19

Feb 21

When dealing with the most serious major traumas in Yorkshire, time is of the essence and it is paramount that our Critical Care Team can reach our patients in the quickest way possible. Whilst our aircraft can travel up to 149mph and get to anywhere in Yorkshire within a 20-minute time frame, there are some instances where we are limited to, or it is more beneficial to take our rapid response vehicles.

Adverse weather conditions

Our priority is to treat all of our patients in the most efficient manner and also keep our crew and the public safe. Unfortunately, adverse weather conditions can be a health and safety hazard as they can drastically reduce visibility and come with a risk of not being able to take off or land safely. In these situations, our rapid response vehicles ensure that we’re able to get our crew to the scene of an incident on more occasions, and the specialist medical equipment and medicine we carry can make the patient more comfortable and give the patient a better chance of survival. Our Paramedics and Consultants all carry special analgesia and can perform complex roadside procedures that the crew of a land ambulance are unable to.

Aircraft Servicing

As our helicopters can fly up to 3,000ft above the region every single day they must be regularly maintained and in good shape so that they don’t pose a risk to our crew, our patients and the general public in the vicinity we are flying over, ensuring that they are available as often as possible and doing what they do best, getting our live-saving crew and equipment to where they are needed the most. Our helicopters have daily performance checks and are fully serviced annually, which means that at certain points in the year we are limited to one of our helicopters to cover the entirety of Yorkshire. Our rapid response vehicles bridge this gap and enable us to keep the disruption to our operations during these times at a minimum.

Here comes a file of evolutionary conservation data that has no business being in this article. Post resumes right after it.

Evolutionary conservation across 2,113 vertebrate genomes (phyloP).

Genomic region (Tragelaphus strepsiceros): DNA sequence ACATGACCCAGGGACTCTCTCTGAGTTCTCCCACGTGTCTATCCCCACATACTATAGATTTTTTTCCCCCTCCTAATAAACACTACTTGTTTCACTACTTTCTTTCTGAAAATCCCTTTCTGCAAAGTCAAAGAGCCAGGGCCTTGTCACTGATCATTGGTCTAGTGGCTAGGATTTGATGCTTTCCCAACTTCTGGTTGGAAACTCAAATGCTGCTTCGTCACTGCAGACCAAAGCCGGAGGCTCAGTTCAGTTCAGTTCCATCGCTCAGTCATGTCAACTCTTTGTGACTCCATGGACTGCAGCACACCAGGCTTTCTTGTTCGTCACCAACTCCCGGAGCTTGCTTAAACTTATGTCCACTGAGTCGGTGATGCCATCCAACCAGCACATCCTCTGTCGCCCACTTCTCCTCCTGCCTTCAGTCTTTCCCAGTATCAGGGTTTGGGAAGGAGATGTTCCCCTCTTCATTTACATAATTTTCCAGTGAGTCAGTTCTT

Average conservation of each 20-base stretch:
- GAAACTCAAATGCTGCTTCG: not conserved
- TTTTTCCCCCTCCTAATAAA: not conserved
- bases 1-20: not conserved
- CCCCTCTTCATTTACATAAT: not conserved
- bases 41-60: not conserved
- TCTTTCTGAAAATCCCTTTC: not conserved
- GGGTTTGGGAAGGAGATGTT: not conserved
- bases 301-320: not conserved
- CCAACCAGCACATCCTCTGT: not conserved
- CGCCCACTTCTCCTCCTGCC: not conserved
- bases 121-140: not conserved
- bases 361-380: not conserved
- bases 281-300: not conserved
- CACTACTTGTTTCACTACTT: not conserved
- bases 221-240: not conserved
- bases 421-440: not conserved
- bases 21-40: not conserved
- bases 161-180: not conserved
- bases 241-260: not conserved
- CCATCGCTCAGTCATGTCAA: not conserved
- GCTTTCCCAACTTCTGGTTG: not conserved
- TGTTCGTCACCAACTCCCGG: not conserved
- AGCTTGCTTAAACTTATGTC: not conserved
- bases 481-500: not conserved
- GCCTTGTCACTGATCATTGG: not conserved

Nearby incidents

If an incident happens close to one of our two air bases, sometimes it is more efficient to send out the rapid response vehicle to assess the incident than it is to immediately dispatch our aircraft. Due pre-flight safety checks, it can take time to lift the aircraft. When our Paramedics arrive on the scene and have assessed the patient, a decision can then be made whether they need to be flown to a hospital and we will send out our helicopters.

At the beginning of a shift

Every morning the aircraft has to be fuelled and undergo safety checks before going online and becoming operational. If a call comes through before these safety checks are complete, we could send our rapid response vehicle to enable us to reach the patient as quickly as possible.

Solo Responding

On occasions, we have critical care paramedics, over and above the requirement of the roster, meaning that we may staff the RRV in addition to the aircraft. We often advocate the cars to head into areas of remote/difficult access, as well as inner cities or large areas of motorways to be able to provide an initial response to a critically injured patient.

 

 

 

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